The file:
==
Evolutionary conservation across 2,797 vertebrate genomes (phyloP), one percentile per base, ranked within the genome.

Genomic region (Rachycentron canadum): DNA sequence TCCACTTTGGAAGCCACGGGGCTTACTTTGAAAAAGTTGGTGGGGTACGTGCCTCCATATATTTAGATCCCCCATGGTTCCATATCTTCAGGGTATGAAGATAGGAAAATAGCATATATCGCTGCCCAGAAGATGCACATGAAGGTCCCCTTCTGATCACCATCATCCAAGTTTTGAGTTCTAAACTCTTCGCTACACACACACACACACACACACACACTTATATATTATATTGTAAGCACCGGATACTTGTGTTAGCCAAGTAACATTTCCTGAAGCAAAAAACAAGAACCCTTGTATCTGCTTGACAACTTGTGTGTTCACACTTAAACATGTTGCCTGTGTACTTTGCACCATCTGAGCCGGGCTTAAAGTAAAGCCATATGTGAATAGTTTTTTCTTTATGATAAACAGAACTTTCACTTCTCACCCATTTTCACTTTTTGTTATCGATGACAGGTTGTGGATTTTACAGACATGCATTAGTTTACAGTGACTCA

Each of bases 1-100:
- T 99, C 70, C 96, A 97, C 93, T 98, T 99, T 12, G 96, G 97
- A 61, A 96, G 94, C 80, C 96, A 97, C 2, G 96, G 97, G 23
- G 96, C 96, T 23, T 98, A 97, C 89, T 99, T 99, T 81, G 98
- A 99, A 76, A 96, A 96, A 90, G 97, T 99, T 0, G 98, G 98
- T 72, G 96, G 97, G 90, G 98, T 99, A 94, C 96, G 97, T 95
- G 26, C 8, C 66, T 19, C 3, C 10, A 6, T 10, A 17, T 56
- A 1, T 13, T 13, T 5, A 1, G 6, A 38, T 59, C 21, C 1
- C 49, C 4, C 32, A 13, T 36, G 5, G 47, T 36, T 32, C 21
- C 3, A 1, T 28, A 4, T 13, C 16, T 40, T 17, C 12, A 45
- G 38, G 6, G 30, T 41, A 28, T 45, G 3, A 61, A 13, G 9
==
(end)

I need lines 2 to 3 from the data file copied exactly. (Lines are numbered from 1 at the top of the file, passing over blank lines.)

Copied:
Genomic region (Rachycentron canadum): DNA sequence TCCACTTTGGAAGCCACGGGGCTTACTTTGAAAAAGTTGGTGGGGTACGTGCCTCCATATATTTAGATCCCCCATGGTTCCATATCTTCAGGGTATGAAGATAGGAAAATAGCATATATCGCTGCCCAGAAGATGCACATGAAGGTCCCCTTCTGATCACCATCATCCAAGTTTTGAGTTCTAAACTCTTCGCTACACACACACACACACACACACACACTTATATATTATATTGTAAGCACCGGATACTTGTGTTAGCCAAGTAACATTTCCTGAAGCAAAAAACAAGAACCCTTGTATCTGCTTGACAACTTGTGTGTTCACACTTAAACATGTTGCCTGTGTACTTTGCACCATCTGAGCCGGGCTTAAAGTAAAGCCATATGTGAATAGTTTTTTCTTTATGATAAACAGAACTTTCACTTCTCACCCATTTTCACTTTTTGTTATCGATGACAGGTTGTGGATTTTACAGACATGCATTAGTTTACAGTGACTCA

Each of bases 1-100: